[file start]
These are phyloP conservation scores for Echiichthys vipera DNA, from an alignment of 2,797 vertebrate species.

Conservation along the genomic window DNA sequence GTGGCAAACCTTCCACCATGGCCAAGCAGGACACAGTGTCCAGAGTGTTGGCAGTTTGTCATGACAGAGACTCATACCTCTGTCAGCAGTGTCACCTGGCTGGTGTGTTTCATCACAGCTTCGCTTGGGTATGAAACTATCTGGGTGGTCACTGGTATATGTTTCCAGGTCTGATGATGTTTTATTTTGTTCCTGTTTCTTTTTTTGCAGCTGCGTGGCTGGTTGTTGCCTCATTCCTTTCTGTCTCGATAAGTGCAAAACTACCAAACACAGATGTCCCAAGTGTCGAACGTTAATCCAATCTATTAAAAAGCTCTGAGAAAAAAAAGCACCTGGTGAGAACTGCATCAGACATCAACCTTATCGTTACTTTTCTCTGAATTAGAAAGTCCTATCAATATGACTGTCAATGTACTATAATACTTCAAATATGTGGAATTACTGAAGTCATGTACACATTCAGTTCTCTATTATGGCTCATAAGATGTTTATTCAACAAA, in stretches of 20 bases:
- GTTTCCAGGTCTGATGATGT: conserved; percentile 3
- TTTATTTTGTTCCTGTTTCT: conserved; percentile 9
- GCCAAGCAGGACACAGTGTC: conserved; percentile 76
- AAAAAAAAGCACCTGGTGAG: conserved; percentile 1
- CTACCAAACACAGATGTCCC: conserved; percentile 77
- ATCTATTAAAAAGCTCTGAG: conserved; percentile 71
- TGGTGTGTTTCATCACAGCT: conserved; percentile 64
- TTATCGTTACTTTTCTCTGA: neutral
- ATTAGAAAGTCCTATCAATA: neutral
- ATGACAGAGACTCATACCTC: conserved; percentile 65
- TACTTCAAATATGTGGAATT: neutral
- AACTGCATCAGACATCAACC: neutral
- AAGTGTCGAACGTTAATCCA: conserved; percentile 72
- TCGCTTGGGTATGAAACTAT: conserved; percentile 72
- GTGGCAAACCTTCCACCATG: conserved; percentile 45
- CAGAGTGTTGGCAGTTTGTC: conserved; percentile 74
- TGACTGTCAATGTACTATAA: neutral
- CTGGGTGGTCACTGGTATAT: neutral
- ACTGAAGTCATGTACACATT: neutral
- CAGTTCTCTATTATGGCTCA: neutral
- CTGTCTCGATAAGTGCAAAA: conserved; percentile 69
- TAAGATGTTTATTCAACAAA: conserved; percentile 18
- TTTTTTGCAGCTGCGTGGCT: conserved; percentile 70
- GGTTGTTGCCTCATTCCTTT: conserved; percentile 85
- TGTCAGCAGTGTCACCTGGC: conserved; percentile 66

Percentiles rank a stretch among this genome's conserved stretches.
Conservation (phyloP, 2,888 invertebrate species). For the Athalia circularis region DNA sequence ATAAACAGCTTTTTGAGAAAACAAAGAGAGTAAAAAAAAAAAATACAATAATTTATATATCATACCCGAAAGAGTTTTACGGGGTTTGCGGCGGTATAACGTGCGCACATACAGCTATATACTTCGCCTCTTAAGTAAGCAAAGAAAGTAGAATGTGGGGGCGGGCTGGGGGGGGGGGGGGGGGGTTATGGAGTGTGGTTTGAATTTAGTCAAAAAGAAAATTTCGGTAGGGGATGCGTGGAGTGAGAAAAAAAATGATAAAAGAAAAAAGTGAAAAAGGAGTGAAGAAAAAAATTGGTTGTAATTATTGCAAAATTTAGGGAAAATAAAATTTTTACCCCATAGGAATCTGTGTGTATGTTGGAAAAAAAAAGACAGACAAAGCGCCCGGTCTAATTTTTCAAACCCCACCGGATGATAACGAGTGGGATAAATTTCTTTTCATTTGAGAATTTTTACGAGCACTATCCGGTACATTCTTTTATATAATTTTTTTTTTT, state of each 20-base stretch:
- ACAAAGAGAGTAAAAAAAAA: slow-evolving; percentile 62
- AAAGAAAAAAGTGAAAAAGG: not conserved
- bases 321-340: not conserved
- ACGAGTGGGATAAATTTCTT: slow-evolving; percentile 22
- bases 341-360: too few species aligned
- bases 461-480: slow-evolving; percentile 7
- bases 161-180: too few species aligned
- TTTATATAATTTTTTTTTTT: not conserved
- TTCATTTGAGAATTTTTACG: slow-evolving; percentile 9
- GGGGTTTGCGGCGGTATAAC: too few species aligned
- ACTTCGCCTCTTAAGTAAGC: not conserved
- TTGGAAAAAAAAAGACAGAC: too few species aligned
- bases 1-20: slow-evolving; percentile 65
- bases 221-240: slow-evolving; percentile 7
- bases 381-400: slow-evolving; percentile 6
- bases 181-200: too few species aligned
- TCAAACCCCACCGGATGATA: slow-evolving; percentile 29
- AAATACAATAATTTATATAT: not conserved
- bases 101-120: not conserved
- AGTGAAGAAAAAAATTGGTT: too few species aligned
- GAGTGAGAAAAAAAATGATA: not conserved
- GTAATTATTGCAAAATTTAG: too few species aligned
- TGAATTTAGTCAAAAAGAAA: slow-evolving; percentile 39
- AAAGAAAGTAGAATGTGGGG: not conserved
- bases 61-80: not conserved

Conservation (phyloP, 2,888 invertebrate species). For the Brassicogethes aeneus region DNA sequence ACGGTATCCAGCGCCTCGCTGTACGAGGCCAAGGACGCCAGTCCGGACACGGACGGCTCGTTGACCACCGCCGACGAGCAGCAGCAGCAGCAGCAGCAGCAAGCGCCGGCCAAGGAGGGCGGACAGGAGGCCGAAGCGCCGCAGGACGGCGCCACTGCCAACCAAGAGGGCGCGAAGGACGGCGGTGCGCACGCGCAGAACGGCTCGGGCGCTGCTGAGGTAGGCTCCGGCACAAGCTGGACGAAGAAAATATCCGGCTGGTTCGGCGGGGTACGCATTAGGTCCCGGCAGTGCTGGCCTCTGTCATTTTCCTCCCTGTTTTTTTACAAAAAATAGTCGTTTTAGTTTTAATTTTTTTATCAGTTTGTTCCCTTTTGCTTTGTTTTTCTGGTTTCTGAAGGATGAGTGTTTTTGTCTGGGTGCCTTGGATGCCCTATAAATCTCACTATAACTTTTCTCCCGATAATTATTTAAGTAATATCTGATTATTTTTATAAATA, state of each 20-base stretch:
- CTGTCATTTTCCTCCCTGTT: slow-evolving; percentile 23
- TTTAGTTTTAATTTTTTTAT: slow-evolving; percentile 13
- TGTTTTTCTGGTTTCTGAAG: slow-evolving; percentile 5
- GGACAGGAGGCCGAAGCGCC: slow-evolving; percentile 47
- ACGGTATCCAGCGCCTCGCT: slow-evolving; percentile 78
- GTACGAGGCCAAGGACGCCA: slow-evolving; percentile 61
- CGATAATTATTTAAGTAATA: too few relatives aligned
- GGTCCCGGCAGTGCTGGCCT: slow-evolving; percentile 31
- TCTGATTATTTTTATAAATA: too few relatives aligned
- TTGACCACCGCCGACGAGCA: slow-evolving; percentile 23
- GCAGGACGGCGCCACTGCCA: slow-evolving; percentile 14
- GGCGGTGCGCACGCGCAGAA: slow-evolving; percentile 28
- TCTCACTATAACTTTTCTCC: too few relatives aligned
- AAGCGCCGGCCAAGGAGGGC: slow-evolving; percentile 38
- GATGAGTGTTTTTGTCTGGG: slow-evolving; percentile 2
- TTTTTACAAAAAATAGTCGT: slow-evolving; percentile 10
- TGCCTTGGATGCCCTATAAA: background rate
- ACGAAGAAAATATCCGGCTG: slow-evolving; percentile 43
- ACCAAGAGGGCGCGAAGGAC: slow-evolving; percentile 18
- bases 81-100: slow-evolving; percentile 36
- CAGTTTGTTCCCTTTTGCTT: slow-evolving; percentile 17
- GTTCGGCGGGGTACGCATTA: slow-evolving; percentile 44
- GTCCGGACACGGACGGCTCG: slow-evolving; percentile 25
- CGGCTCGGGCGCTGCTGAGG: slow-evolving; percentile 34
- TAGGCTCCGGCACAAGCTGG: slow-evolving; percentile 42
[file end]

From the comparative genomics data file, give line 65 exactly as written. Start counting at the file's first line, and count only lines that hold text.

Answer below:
- TTGACCACCGCCGACGAGCA: slow-evolving; percentile 23